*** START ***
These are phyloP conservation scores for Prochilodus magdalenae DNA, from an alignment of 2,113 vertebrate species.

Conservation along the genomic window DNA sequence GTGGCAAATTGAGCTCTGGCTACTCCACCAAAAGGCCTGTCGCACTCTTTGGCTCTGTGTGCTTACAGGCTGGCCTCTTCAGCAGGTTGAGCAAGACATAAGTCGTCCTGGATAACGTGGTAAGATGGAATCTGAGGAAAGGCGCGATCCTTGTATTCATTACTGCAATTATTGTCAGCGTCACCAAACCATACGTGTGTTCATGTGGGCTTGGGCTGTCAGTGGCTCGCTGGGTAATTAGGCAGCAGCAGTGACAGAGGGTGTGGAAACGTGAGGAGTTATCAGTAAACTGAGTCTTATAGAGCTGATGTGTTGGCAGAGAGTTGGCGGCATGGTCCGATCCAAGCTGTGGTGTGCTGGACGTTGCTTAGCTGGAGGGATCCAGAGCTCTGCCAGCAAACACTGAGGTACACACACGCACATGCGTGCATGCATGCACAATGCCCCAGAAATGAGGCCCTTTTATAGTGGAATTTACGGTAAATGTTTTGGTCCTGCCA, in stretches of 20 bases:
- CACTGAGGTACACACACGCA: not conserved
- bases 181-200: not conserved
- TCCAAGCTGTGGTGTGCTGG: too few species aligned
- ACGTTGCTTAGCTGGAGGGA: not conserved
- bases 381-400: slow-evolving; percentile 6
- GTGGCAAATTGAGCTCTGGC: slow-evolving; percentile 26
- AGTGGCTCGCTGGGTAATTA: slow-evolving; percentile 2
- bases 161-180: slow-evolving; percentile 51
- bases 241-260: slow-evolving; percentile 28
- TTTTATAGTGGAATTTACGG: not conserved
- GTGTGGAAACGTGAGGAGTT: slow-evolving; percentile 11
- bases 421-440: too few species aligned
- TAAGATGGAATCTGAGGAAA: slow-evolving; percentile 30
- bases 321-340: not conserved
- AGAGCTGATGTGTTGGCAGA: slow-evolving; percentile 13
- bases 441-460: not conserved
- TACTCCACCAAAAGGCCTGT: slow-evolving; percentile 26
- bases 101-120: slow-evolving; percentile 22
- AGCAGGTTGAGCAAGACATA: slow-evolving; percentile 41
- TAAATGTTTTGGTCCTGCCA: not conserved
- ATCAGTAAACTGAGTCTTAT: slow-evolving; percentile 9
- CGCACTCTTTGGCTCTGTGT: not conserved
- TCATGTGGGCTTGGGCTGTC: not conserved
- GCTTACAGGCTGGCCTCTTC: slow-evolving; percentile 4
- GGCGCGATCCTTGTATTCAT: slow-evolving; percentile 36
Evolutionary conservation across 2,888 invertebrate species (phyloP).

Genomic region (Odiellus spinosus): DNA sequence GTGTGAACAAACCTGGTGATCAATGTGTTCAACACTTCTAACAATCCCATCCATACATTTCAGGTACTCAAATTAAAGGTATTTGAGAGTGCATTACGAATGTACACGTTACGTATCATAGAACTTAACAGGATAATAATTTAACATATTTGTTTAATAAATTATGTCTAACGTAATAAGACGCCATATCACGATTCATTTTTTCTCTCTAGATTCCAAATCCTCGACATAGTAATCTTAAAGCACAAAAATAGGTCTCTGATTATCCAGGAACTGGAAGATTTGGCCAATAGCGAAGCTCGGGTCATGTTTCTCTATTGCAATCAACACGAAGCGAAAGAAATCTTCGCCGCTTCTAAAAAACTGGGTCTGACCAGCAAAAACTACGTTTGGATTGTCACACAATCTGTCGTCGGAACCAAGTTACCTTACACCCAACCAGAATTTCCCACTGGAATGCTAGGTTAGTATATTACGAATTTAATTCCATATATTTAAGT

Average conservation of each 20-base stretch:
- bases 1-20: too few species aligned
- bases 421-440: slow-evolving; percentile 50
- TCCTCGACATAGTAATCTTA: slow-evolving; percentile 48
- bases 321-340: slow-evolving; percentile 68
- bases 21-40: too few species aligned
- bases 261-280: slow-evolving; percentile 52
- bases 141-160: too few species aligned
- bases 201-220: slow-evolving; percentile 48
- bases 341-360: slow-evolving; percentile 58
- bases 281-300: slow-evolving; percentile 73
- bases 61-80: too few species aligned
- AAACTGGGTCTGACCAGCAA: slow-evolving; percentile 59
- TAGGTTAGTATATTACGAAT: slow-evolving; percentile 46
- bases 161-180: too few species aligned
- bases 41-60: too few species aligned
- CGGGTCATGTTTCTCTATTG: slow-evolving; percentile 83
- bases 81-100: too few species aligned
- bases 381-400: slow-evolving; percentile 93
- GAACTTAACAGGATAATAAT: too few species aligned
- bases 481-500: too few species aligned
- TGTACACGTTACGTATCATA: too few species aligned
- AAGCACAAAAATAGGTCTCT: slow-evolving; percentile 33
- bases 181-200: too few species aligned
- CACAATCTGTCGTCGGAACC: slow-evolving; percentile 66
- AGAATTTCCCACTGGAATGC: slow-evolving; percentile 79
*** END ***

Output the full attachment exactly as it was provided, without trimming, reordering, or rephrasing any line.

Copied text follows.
These are phyloP conservation scores for Prochilodus magdalenae DNA, from an alignment of 2,113 vertebrate species.

Conservation along the genomic window DNA sequence GTGGCAAATTGAGCTCTGGCTACTCCACCAAAAGGCCTGTCGCACTCTTTGGCTCTGTGTGCTTACAGGCTGGCCTCTTCAGCAGGTTGAGCAAGACATAAGTCGTCCTGGATAACGTGGTAAGATGGAATCTGAGGAAAGGCGCGATCCTTGTATTCATTACTGCAATTATTGTCAGCGTCACCAAACCATACGTGTGTTCATGTGGGCTTGGGCTGTCAGTGGCTCGCTGGGTAATTAGGCAGCAGCAGTGACAGAGGGTGTGGAAACGTGAGGAGTTATCAGTAAACTGAGTCTTATAGAGCTGATGTGTTGGCAGAGAGTTGGCGGCATGGTCCGATCCAAGCTGTGGTGTGCTGGACGTTGCTTAGCTGGAGGGATCCAGAGCTCTGCCAGCAAACACTGAGGTACACACACGCACATGCGTGCATGCATGCACAATGCCCCAGAAATGAGGCCCTTTTATAGTGGAATTTACGGTAAATGTTTTGGTCCTGCCA, in stretches of 20 bases:
- CACTGAGGTACACACACGCA: not conserved
- bases 181-200: not conserved
- TCCAAGCTGTGGTGTGCTGG: too few species aligned
- ACGTTGCTTAGCTGGAGGGA: not conserved
- bases 381-400: slow-evolving; percentile 6
- GTGGCAAATTGAGCTCTGGC: slow-evolving; percentile 26
- AGTGGCTCGCTGGGTAATTA: slow-evolving; percentile 2
- bases 161-180: slow-evolving; percentile 51
- bases 241-260: slow-evolving; percentile 28
- TTTTATAGTGGAATTTACGG: not conserved
- GTGTGGAAACGTGAGGAGTT: slow-evolving; percentile 11
- bases 421-440: too few species aligned
- TAAGATGGAATCTGAGGAAA: slow-evolving; percentile 30
- bases 321-340: not conserved
- AGAGCTGATGTGTTGGCAGA: slow-evolving; percentile 13
- bases 441-460: not conserved
- TACTCCACCAAAAGGCCTGT: slow-evolving; percentile 26
- bases 101-120: slow-evolving; percentile 22
- AGCAGGTTGAGCAAGACATA: slow-evolving; percentile 41
- TAAATGTTTTGGTCCTGCCA: not conserved
- ATCAGTAAACTGAGTCTTAT: slow-evolving; percentile 9
- CGCACTCTTTGGCTCTGTGT: not conserved
- TCATGTGGGCTTGGGCTGTC: not conserved
- GCTTACAGGCTGGCCTCTTC: slow-evolving; percentile 4
- GGCGCGATCCTTGTATTCAT: slow-evolving; percentile 36
Evolutionary conservation across 2,888 invertebrate species (phyloP).

Genomic region (Odiellus spinosus): DNA sequence GTGTGAACAAACCTGGTGATCAATGTGTTCAACACTTCTAACAATCCCATCCATACATTTCAGGTACTCAAATTAAAGGTATTTGAGAGTGCATTACGAATGTACACGTTACGTATCATAGAACTTAACAGGATAATAATTTAACATATTTGTTTAATAAATTATGTCTAACGTAATAAGACGCCATATCACGATTCATTTTTTCTCTCTAGATTCCAAATCCTCGACATAGTAATCTTAAAGCACAAAAATAGGTCTCTGATTATCCAGGAACTGGAAGATTTGGCCAATAGCGAAGCTCGGGTCATGTTTCTCTATTGCAATCAACACGAAGCGAAAGAAATCTTCGCCGCTTCTAAAAAACTGGGTCTGACCAGCAAAAACTACGTTTGGATTGTCACACAATCTGTCGTCGGAACCAAGTTACCTTACACCCAACCAGAATTTCCCACTGGAATGCTAGGTTAGTATATTACGAATTTAATTCCATATATTTAAGT

Average conservation of each 20-base stretch:
- bases 1-20: too few species aligned
- bases 421-440: slow-evolving; percentile 50
- TCCTCGACATAGTAATCTTA: slow-evolving; percentile 48
- bases 321-340: slow-evolving; percentile 68
- bases 21-40: too few species aligned
- bases 261-280: slow-evolving; percentile 52
- bases 141-160: too few species aligned
- bases 201-220: slow-evolving; percentile 48
- bases 341-360: slow-evolving; percentile 58
- bases 281-300: slow-evolving; percentile 73
- bases 61-80: too few species aligned
- AAACTGGGTCTGACCAGCAA: slow-evolving; percentile 59
- TAGGTTAGTATATTACGAAT: slow-evolving; percentile 46
- bases 161-180: too few species aligned
- bases 41-60: too few species aligned
- CGGGTCATGTTTCTCTATTG: slow-evolving; percentile 83
- bases 81-100: too few species aligned
- bases 381-400: slow-evolving; percentile 93
- GAACTTAACAGGATAATAAT: too few species aligned
- bases 481-500: too few species aligned
- TGTACACGTTACGTATCATA: too few species aligned
- AAGCACAAAAATAGGTCTCT: slow-evolving; percentile 33
- bases 181-200: too few species aligned
- CACAATCTGTCGTCGGAACC: slow-evolving; percentile 66
- AGAATTTCCCACTGGAATGC: slow-evolving; percentile 79